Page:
Energy company Suez UK uses the everyday waste of businesses and public sector clients and converts it into energy – and profit
Here’s a procurement challenge: what do you buy for a company that, as Britain’s second-biggest waste collector, gets most of its raw materials for free?
The task is made harder still as Suez UK, part of France’s Suez Environment and its parent company, water and waste group Engie, doesn’t see itself as being in the waste management business anymore. Instead, it wants to be seen as a producer of energy and fuel. Even the dustmen are now called ‘materials-harvesting’ operatives.
The UK operation is a sizable business. Serving 40,000 business customers and 68 public sector contracts, it handles 9.7 million tonnes of waste a year, from which it recycles and recovers 6.1 million tonnes of materials and generates 930,000 megawatt hours of electricity. Its goal, however, is to concern itself with energy as much as materials, using technology to turn waste into electricity and fuel.
Man for the job
That’s why a man whose title is technical development director plays a leading role in the company’s procurement operations. The role is the ninth in Stuart Hayward-Higham’s 18 years at the company, having worked for ten years in environmental consultancy. He played a key part in developing Blueprint, the strategy devised in 2009 that has driven Suez’s transformation, and has been closely involved with the creation of Blueprint Mk 2, which will take the firm through to 2025.
A member of Suez’s UK board since 2009, he works closely with the head of procurement, John Brooks, and his six-person team to ensure that the activity is strategically led, with the future needs of the business in mind. “I tend to do what we haven’t done before or take what we do well at a niche level and make it mainstream,” he says.
“Procurement is an interesting operation as, when we do these blueprints, we have to look at the changing nature of the business, the different staffing levels we need, the different types of machinery required by different operational contracts and new markets. We’re building a gasification plant at the moment. We’ve never built one anywhere in the world. There isn’t a procedure to follow, so I’m working with John’s team on what that procedure should look like, what the equipment looks like and how we’re going to run it.”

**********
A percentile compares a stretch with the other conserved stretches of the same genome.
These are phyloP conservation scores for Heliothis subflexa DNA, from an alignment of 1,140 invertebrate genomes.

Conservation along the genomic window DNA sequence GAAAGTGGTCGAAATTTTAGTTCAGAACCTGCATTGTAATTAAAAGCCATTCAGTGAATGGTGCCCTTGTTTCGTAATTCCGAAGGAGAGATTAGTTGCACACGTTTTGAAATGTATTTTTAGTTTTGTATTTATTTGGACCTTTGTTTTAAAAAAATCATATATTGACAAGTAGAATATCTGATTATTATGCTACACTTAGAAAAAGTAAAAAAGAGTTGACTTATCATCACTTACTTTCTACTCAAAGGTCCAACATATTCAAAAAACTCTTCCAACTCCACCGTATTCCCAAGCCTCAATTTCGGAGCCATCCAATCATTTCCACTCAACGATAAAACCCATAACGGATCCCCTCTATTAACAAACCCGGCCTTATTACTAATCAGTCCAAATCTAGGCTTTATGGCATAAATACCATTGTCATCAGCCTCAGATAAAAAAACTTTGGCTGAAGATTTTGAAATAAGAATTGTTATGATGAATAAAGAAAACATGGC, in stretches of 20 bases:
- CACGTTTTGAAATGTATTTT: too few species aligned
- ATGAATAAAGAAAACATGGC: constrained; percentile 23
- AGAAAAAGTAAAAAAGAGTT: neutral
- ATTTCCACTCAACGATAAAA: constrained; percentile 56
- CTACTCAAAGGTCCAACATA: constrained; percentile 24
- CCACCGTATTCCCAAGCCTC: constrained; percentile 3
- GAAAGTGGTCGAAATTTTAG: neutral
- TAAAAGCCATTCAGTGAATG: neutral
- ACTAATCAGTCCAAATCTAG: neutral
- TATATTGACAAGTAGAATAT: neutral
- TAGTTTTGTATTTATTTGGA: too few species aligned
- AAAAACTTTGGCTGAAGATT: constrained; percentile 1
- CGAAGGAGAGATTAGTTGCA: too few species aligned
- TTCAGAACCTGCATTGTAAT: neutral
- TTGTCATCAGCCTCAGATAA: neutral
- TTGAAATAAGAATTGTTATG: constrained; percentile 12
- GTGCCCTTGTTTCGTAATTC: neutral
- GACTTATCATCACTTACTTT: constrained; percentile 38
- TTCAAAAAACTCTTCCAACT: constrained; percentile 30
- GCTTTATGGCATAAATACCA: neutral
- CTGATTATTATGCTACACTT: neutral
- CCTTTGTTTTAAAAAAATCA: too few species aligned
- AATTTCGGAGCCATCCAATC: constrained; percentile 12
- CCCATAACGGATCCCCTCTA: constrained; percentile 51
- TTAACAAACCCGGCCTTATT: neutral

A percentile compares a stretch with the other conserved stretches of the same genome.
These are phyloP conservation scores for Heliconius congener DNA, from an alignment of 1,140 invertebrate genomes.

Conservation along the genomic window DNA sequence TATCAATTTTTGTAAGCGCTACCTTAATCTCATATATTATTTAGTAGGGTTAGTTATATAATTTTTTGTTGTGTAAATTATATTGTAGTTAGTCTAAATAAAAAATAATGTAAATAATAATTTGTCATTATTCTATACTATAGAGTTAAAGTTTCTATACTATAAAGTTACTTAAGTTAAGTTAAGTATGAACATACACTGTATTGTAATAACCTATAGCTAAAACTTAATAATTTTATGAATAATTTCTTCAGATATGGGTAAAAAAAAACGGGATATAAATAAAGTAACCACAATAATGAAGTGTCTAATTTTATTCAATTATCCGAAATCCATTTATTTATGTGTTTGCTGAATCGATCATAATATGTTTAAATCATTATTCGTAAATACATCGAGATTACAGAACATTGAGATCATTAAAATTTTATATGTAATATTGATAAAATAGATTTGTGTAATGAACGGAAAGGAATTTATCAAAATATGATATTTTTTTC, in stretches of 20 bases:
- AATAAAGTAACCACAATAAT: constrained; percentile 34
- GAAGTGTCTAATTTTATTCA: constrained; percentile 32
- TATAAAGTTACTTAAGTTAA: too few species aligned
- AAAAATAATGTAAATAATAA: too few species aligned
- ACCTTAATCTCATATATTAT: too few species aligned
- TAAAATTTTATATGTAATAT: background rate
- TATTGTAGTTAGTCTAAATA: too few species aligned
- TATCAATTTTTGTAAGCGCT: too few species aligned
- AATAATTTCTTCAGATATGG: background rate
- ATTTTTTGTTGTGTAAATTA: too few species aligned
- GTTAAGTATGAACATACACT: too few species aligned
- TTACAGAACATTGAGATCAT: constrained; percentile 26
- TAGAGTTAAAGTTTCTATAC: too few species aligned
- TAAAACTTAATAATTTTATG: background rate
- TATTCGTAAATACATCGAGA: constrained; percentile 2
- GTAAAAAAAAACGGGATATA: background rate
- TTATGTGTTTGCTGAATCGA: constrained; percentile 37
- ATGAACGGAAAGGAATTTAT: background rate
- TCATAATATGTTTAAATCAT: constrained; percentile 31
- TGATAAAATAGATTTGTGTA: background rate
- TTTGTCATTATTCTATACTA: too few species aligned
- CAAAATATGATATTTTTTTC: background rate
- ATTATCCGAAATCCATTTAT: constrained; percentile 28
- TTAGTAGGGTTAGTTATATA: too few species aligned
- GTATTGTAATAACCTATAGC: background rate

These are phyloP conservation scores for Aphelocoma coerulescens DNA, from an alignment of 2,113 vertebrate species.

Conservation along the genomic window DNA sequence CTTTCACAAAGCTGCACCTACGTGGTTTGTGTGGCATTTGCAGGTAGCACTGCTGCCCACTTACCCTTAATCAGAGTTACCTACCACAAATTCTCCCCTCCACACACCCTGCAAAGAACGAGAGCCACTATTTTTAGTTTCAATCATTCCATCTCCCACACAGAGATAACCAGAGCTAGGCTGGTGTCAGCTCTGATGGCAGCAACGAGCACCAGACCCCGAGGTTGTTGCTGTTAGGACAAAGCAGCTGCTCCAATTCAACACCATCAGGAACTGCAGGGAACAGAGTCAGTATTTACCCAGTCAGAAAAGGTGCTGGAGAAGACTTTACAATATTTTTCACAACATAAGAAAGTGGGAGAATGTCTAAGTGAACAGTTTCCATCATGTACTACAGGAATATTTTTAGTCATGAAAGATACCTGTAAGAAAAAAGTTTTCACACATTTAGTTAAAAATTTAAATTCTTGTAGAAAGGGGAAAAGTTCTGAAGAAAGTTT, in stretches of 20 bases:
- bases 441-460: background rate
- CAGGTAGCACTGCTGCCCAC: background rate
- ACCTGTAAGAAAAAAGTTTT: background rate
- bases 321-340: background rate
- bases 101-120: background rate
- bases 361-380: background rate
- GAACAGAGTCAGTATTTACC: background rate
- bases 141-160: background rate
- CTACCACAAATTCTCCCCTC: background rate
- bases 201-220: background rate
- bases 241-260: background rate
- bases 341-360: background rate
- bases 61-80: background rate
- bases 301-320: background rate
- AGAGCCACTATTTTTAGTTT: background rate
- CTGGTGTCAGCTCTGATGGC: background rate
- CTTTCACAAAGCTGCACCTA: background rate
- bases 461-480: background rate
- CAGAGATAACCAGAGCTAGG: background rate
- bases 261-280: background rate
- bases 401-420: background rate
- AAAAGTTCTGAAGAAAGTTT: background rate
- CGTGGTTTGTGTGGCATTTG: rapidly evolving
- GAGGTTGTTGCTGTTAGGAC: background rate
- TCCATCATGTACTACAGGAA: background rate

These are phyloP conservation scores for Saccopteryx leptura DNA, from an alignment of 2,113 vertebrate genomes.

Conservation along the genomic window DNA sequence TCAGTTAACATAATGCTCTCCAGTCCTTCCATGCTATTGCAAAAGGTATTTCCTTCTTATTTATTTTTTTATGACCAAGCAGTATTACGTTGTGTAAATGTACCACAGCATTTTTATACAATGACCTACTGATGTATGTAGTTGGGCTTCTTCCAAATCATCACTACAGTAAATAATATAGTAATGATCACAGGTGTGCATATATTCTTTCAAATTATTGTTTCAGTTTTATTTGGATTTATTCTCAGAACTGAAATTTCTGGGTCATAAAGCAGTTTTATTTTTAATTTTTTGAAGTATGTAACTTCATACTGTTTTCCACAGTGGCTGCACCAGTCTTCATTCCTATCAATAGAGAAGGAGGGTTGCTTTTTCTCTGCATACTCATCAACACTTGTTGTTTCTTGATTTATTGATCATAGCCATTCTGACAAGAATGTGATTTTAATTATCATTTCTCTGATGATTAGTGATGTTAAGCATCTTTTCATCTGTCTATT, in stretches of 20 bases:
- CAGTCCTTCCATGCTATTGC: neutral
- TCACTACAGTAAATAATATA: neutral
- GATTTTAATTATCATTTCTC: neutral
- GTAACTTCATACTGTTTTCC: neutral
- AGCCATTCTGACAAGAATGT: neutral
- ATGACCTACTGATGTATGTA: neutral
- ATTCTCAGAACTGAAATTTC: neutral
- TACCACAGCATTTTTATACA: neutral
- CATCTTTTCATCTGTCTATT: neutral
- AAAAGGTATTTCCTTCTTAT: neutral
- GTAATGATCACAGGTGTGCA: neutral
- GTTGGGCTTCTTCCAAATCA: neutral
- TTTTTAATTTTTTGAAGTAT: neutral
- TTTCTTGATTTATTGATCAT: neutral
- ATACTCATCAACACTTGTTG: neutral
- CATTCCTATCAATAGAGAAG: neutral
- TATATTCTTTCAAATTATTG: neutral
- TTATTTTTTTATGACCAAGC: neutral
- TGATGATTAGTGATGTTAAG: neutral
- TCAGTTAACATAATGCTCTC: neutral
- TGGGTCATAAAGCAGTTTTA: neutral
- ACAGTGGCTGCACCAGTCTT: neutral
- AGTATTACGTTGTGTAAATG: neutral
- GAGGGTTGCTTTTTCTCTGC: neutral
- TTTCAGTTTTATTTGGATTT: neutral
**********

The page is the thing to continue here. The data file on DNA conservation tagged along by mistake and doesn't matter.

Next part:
Suez UK was established in 1989 above a shoe shop in Egham, Surrey, as the British arm of SITA, which was founded as Société Industrielle Transport Automobiles 70 years earlier to mechanise rubbish collections in central Paris. Charged with capitalising on the introduction of compulsory competitive tendering for refuse collection and street cleansing, it now has revenues of some €947m (£665m) and employs 5,000 UK workers, with the firm headquartered in Maidenhead, Berkshire.
The recent growth is almost entirely due to the escalator system for landfill tax introduced by the British government in 2008. At the time, about 80% of Suez’s profits came from its 30 landfill sites. However, as the levy rose from £8/tonne to the current £82.60/tonne, the company saw its highest-margin business disappearing and decided to invest heavily in recycling. It now plans to close all but about four of its remaining 20 landfill sites.
Suez runs 33 materials recycling plants, 102 household waste recycling centres, 57 transfer stations, five refuse-derived fuel factories and two solid-recovered-fuel plants, as well as wood and composting processing facilities and a mechanical biological treatment unit. At the port of Tilbury, the company is building Europe’s biggest solid recovered fuel production plant. Suez is also building its first anaerobic digestion plant for Surrey County Council and other new plants in Bristol and Cornwall. And the company sees a need for many more, with Britain still sending approximately 45% of its waste to landfill.
In addition to traditional procurement, Suez is developing self-procurement strategies, using the latest technologies at more than 40 company sites where energy is produced, ranging from landfill gas operations to large energy-from-waste plants to provide its own energy and power.